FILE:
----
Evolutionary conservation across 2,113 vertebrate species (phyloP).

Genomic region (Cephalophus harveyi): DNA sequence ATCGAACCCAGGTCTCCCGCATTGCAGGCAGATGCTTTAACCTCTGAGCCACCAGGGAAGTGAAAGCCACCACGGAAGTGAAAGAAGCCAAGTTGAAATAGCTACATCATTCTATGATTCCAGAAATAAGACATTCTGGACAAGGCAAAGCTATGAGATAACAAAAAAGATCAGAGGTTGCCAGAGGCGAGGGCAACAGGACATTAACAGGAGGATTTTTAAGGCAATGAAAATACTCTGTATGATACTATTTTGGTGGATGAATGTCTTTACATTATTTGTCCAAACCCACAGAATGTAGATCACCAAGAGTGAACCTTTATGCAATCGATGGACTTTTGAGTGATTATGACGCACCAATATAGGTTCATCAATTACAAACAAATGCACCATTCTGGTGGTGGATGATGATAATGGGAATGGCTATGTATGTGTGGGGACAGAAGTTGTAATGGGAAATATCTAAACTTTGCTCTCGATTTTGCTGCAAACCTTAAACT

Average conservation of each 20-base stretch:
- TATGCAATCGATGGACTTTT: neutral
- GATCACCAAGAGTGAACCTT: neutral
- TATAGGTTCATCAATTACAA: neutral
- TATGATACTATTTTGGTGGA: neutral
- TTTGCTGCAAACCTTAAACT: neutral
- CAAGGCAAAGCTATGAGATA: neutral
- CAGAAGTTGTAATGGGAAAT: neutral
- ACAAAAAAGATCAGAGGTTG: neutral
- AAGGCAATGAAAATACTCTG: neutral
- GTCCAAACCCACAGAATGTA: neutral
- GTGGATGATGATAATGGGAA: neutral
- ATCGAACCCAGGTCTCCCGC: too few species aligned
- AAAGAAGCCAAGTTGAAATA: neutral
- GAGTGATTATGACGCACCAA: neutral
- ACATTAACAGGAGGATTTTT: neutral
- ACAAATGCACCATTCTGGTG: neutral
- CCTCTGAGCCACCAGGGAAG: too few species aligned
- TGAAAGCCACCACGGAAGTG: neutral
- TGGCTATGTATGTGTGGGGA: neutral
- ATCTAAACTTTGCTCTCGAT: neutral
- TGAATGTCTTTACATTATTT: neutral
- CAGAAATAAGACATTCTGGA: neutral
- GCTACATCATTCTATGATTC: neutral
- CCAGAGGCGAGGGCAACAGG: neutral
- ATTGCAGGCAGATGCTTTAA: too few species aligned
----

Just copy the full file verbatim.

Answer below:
Evolutionary conservation across 2,113 vertebrate species (phyloP).

Genomic region (Cephalophus harveyi): DNA sequence ATCGAACCCAGGTCTCCCGCATTGCAGGCAGATGCTTTAACCTCTGAGCCACCAGGGAAGTGAAAGCCACCACGGAAGTGAAAGAAGCCAAGTTGAAATAGCTACATCATTCTATGATTCCAGAAATAAGACATTCTGGACAAGGCAAAGCTATGAGATAACAAAAAAGATCAGAGGTTGCCAGAGGCGAGGGCAACAGGACATTAACAGGAGGATTTTTAAGGCAATGAAAATACTCTGTATGATACTATTTTGGTGGATGAATGTCTTTACATTATTTGTCCAAACCCACAGAATGTAGATCACCAAGAGTGAACCTTTATGCAATCGATGGACTTTTGAGTGATTATGACGCACCAATATAGGTTCATCAATTACAAACAAATGCACCATTCTGGTGGTGGATGATGATAATGGGAATGGCTATGTATGTGTGGGGACAGAAGTTGTAATGGGAAATATCTAAACTTTGCTCTCGATTTTGCTGCAAACCTTAAACT

Average conservation of each 20-base stretch:
- TATGCAATCGATGGACTTTT: neutral
- GATCACCAAGAGTGAACCTT: neutral
- TATAGGTTCATCAATTACAA: neutral
- TATGATACTATTTTGGTGGA: neutral
- TTTGCTGCAAACCTTAAACT: neutral
- CAAGGCAAAGCTATGAGATA: neutral
- CAGAAGTTGTAATGGGAAAT: neutral
- ACAAAAAAGATCAGAGGTTG: neutral
- AAGGCAATGAAAATACTCTG: neutral
- GTCCAAACCCACAGAATGTA: neutral
- GTGGATGATGATAATGGGAA: neutral
- ATCGAACCCAGGTCTCCCGC: too few species aligned
- AAAGAAGCCAAGTTGAAATA: neutral
- GAGTGATTATGACGCACCAA: neutral
- ACATTAACAGGAGGATTTTT: neutral
- ACAAATGCACCATTCTGGTG: neutral
- CCTCTGAGCCACCAGGGAAG: too few species aligned
- TGAAAGCCACCACGGAAGTG: neutral
- TGGCTATGTATGTGTGGGGA: neutral
- ATCTAAACTTTGCTCTCGAT: neutral
- TGAATGTCTTTACATTATTT: neutral
- CAGAAATAAGACATTCTGGA: neutral
- GCTACATCATTCTATGATTC: neutral
- CCAGAGGCGAGGGCAACAGG: neutral
- ATTGCAGGCAGATGCTTTAA: too few species aligned